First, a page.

Biologic

Ahh...the big difference now between our FW tanks and SW. The predominant source of biologic filtration is live rock. The rock isn't alive, of course, but it's many interstices fill up with the bacteria so familiar to us in the FW biz (i.e., with our sponges and gravel). Denitrification occurs here as well as in the substrate. In addition, the live rock is home to many animals that help keep the tank clean. Some people keep in the bioballs and sponges....one of my lfs's does this in all their SW tanks. However, you must really keep on top of keeping them clean with aquarium water. Many feel they become nitrate traps and SW animals are MUCH more sensitive to nitrates than our FW ones are. Ceramic beads and the bioballs will NOT be in my system. It's a choice that is up to you.

N.B. This might be a good area to discuss another mod. In order to provide maximum biologic filtration, some people will fill the back middle chamber with 'live rock rubble'. Live rubble is pieces of broken up live rock. The middle chamber doesn't get much light, unless, you are planning on making this area a refugium. The rubble acts as increased surface area for biologic filtration. Without light, it will not grow corals here. Above the rock is where people will put their macroalgae (cheato, caulerpa, etc) if this is to become a lighted refugium. You still have to clean up back here to remove detritus or the rubble area can get nitrates as well. However, a simple siphoning probably keeps things pretty clean. Maintenance will be later.

Water Movement

I've added this here because water circulation is extremely important in this SW tank. It keeps water flowing by the live rock and also by your corals (if and when you get them). Recommendations are 10 X the water volume of your tank per hour. Hence, the Maxijet 1200 pumps about 290 GPH. You can add more flow..as mentioned above, you can take the stock pump and place it in the first chamber and 'wedge' it behind the intake grate with the outflow nozzle pointing out at the left side. You want to avoid any pump that will overcome your fish or disturb the substrate. "LR and LS" are next. SH

#9
steelhealr

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Live Rock (or where did THAT come from)


Live rock (LR) is the main filtration system for your cube. It is the remains or pieces of coral reef that contain the beneficial bacteria for your tank. It also provides shelter, attachment for corals and contains coralline algae and small critters. You can read tons on LR, which I'll leave for you to do. Live rock is added to your cube when ready for startup and your SW is mixed and ready. After cycling, you may see corals arise, critters (copepods, amphipods) and also pests (later talk).

Cured vs. Uncured

Sounds like a ham, right? Uncured rock is LR that comes right out of the water and has sat for awhile. Some of the organisms die off and when put in a tank, a large ammonia spike can occur. Cured rock is that which comes from your lfs and has already gone thru this dieoff process. Cured LR can have miinimal dieoff if it is rapidly shipped or shipped in waterf. Uncured rock should never be put in a cycled tank with livestock/corals. The ammonia spike will kill them. Truly cured rock could. So, which should you buy? Your call. Uncured rock may take longer to cycle, have an odor, require more work and have more die off, but, it also may arrive with more coralline algae, beneficial life (and pests). Cured rock cycles quicker, but, may lose some of the good stuff. If you are like me, with an empty new tank, you may want to go with uncured, which is what I ordered.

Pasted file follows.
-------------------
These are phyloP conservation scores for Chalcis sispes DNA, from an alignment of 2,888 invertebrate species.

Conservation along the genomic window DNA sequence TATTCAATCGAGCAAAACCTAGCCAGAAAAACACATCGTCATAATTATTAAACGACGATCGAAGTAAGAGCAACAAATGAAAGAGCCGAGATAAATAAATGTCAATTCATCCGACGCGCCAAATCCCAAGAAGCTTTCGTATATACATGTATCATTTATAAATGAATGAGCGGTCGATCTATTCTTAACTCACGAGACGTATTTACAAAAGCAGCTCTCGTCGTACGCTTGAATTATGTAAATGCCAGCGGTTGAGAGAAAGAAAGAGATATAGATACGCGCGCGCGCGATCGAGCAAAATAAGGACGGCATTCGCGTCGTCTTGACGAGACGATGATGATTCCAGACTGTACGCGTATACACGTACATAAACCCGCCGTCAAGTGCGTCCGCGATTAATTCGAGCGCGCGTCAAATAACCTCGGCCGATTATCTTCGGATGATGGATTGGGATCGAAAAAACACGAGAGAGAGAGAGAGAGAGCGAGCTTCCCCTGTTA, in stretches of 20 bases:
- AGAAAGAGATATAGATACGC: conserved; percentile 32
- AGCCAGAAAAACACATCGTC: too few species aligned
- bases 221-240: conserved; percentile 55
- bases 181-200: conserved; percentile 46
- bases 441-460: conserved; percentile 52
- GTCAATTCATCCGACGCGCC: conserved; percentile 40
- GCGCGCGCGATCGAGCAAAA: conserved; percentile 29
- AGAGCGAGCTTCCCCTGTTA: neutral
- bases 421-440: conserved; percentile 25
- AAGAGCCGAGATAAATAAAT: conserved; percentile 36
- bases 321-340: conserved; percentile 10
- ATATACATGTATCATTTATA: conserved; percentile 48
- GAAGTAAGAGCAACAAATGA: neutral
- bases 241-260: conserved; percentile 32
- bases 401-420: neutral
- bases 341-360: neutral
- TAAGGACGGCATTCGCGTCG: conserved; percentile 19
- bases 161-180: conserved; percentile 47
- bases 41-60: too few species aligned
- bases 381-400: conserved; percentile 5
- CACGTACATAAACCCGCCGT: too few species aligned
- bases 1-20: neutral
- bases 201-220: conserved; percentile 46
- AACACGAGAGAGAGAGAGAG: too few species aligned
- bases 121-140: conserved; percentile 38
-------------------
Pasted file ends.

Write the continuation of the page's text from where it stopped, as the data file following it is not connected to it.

What do I do when it arrives?

Depends on what you are getting. Talk to the dealer before buying it. Many recommend scrubbing the rock with a toothbrush. My dealer did not recommend it. I think it's safe to say that rinsing it in SW and picking off grossly dead material and sponges (if they are there) are wise.

How do I cure my LR?

Easy...you do it in your tank when you're ready to go. Never add uncured rock to an already established tank. If you chose to do it separately, you will need:
1) SW
2) a large bucket or one of those Tupperware like storage containers that you can buy at WalMart or Target
3) heater
4) Powerhead
Here is one of many links to give you a guide:
http://www.liveaquar...ral_pagesid=293

Sources

1) Your lfs: The easiest source is your lfs. Check out prices; look for good color; ask how long they've had it for. I was unhappy at 4 of my local shops.

2) Internet: I did a lot of research on this. Four of the most popular internet sources for LR were:

a) http://www.premiumaquatics.com
b http://www.liveaquaria.com
c) http://www.liverock.com
d) http://www.tampabaysaltwater.com/

I decided to go with (a). You'll see how my choice worked out when it arrives

3) Make your own: some people do this and although I never reseached it, apparently it is made with concrete and particles that later dissolve to make porosity. One website that has a DIY manual is http://www.thelebos.com. This might be an option for those people who are on a strict budget.

How much?

In general, the estimate is 1.5 lbs of LR per gallon of water in your tank. This is just an estimate. For my 24, I ordered 20lbs since the rock is light. If the rock is dense, you may need more. If it is very pourous, you may need less. Ask the dealer.

Types of LR

Just a few examples of the most popular types:

1) Marshall Islands
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2) Fiji
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3) Kaelini
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4) Tonga branch rock
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5) Atlantic base rock..generally a very dense rock and used to as a base rock to save on the cost or add support to the live rock.